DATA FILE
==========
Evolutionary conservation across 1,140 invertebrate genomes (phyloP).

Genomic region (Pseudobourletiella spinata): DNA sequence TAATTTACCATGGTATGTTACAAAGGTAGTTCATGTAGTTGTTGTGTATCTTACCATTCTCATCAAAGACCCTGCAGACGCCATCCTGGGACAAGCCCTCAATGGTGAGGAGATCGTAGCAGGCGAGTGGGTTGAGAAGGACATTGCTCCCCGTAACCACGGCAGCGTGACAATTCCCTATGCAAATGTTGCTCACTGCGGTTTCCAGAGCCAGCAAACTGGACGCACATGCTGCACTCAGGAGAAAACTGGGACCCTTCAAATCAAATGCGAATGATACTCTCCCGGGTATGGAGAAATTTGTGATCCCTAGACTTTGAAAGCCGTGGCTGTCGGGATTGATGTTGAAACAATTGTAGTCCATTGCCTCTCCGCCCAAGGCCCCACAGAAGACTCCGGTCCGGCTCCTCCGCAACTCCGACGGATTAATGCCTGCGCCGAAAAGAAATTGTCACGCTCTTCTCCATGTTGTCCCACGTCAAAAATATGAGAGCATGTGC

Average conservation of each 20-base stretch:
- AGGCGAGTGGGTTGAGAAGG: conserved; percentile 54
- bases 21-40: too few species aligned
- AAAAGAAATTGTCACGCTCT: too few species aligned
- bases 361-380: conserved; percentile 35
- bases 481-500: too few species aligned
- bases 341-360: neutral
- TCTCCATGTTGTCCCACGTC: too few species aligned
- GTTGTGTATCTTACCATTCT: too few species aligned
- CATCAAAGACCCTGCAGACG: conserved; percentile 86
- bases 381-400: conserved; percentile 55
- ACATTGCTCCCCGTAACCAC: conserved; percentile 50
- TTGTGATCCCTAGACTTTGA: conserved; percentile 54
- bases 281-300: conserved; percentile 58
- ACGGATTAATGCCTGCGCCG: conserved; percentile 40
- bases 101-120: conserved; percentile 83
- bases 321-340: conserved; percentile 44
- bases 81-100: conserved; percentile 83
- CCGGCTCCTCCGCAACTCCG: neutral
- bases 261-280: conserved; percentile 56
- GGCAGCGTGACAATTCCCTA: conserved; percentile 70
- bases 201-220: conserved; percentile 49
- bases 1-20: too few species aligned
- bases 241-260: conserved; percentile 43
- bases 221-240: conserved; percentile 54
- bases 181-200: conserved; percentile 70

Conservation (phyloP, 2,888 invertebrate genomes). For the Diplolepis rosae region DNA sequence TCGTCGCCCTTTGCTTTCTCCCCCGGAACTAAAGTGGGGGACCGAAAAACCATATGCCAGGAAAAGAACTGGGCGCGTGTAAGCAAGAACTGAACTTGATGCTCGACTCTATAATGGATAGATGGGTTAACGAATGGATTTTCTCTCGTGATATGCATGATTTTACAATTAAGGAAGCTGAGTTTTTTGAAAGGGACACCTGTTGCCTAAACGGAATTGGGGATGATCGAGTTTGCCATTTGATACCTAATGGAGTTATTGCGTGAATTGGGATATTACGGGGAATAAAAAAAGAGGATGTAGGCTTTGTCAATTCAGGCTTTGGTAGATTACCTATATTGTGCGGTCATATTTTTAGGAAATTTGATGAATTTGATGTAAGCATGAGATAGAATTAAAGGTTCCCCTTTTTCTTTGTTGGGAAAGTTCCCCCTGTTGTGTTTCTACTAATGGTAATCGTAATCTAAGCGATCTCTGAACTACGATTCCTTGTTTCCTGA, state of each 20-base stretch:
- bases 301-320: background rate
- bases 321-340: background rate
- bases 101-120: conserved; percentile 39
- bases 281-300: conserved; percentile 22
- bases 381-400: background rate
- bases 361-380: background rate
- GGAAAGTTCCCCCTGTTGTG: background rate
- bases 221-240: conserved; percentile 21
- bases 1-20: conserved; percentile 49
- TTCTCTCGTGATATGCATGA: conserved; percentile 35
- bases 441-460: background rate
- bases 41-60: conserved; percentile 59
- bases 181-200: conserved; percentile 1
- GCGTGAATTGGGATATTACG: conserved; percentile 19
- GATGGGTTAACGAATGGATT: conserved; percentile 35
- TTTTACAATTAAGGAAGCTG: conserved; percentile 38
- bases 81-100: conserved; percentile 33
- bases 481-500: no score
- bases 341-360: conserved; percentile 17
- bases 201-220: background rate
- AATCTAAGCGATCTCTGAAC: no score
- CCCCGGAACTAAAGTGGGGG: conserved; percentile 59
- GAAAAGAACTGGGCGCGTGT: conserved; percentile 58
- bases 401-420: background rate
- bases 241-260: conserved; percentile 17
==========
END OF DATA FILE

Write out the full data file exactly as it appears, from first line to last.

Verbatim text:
Evolutionary conservation across 1,140 invertebrate genomes (phyloP).

Genomic region (Pseudobourletiella spinata): DNA sequence TAATTTACCATGGTATGTTACAAAGGTAGTTCATGTAGTTGTTGTGTATCTTACCATTCTCATCAAAGACCCTGCAGACGCCATCCTGGGACAAGCCCTCAATGGTGAGGAGATCGTAGCAGGCGAGTGGGTTGAGAAGGACATTGCTCCCCGTAACCACGGCAGCGTGACAATTCCCTATGCAAATGTTGCTCACTGCGGTTTCCAGAGCCAGCAAACTGGACGCACATGCTGCACTCAGGAGAAAACTGGGACCCTTCAAATCAAATGCGAATGATACTCTCCCGGGTATGGAGAAATTTGTGATCCCTAGACTTTGAAAGCCGTGGCTGTCGGGATTGATGTTGAAACAATTGTAGTCCATTGCCTCTCCGCCCAAGGCCCCACAGAAGACTCCGGTCCGGCTCCTCCGCAACTCCGACGGATTAATGCCTGCGCCGAAAAGAAATTGTCACGCTCTTCTCCATGTTGTCCCACGTCAAAAATATGAGAGCATGTGC

Average conservation of each 20-base stretch:
- AGGCGAGTGGGTTGAGAAGG: conserved; percentile 54
- bases 21-40: too few species aligned
- AAAAGAAATTGTCACGCTCT: too few species aligned
- bases 361-380: conserved; percentile 35
- bases 481-500: too few species aligned
- bases 341-360: neutral
- TCTCCATGTTGTCCCACGTC: too few species aligned
- GTTGTGTATCTTACCATTCT: too few species aligned
- CATCAAAGACCCTGCAGACG: conserved; percentile 86
- bases 381-400: conserved; percentile 55
- ACATTGCTCCCCGTAACCAC: conserved; percentile 50
- TTGTGATCCCTAGACTTTGA: conserved; percentile 54
- bases 281-300: conserved; percentile 58
- ACGGATTAATGCCTGCGCCG: conserved; percentile 40
- bases 101-120: conserved; percentile 83
- bases 321-340: conserved; percentile 44
- bases 81-100: conserved; percentile 83
- CCGGCTCCTCCGCAACTCCG: neutral
- bases 261-280: conserved; percentile 56
- GGCAGCGTGACAATTCCCTA: conserved; percentile 70
- bases 201-220: conserved; percentile 49
- bases 1-20: too few species aligned
- bases 241-260: conserved; percentile 43
- bases 221-240: conserved; percentile 54
- bases 181-200: conserved; percentile 70

Conservation (phyloP, 2,888 invertebrate genomes). For the Diplolepis rosae region DNA sequence TCGTCGCCCTTTGCTTTCTCCCCCGGAACTAAAGTGGGGGACCGAAAAACCATATGCCAGGAAAAGAACTGGGCGCGTGTAAGCAAGAACTGAACTTGATGCTCGACTCTATAATGGATAGATGGGTTAACGAATGGATTTTCTCTCGTGATATGCATGATTTTACAATTAAGGAAGCTGAGTTTTTTGAAAGGGACACCTGTTGCCTAAACGGAATTGGGGATGATCGAGTTTGCCATTTGATACCTAATGGAGTTATTGCGTGAATTGGGATATTACGGGGAATAAAAAAAGAGGATGTAGGCTTTGTCAATTCAGGCTTTGGTAGATTACCTATATTGTGCGGTCATATTTTTAGGAAATTTGATGAATTTGATGTAAGCATGAGATAGAATTAAAGGTTCCCCTTTTTCTTTGTTGGGAAAGTTCCCCCTGTTGTGTTTCTACTAATGGTAATCGTAATCTAAGCGATCTCTGAACTACGATTCCTTGTTTCCTGA, state of each 20-base stretch:
- bases 301-320: background rate
- bases 321-340: background rate
- bases 101-120: conserved; percentile 39
- bases 281-300: conserved; percentile 22
- bases 381-400: background rate
- bases 361-380: background rate
- GGAAAGTTCCCCCTGTTGTG: background rate
- bases 221-240: conserved; percentile 21
- bases 1-20: conserved; percentile 49
- TTCTCTCGTGATATGCATGA: conserved; percentile 35
- bases 441-460: background rate
- bases 41-60: conserved; percentile 59
- bases 181-200: conserved; percentile 1
- GCGTGAATTGGGATATTACG: conserved; percentile 19
- GATGGGTTAACGAATGGATT: conserved; percentile 35
- TTTTACAATTAAGGAAGCTG: conserved; percentile 38
- bases 81-100: conserved; percentile 33
- bases 481-500: no score
- bases 341-360: conserved; percentile 17
- bases 201-220: background rate
- AATCTAAGCGATCTCTGAAC: no score
- CCCCGGAACTAAAGTGGGGG: conserved; percentile 59
- GAAAAGAACTGGGCGCGTGT: conserved; percentile 58
- bases 401-420: background rate
- bases 241-260: conserved; percentile 17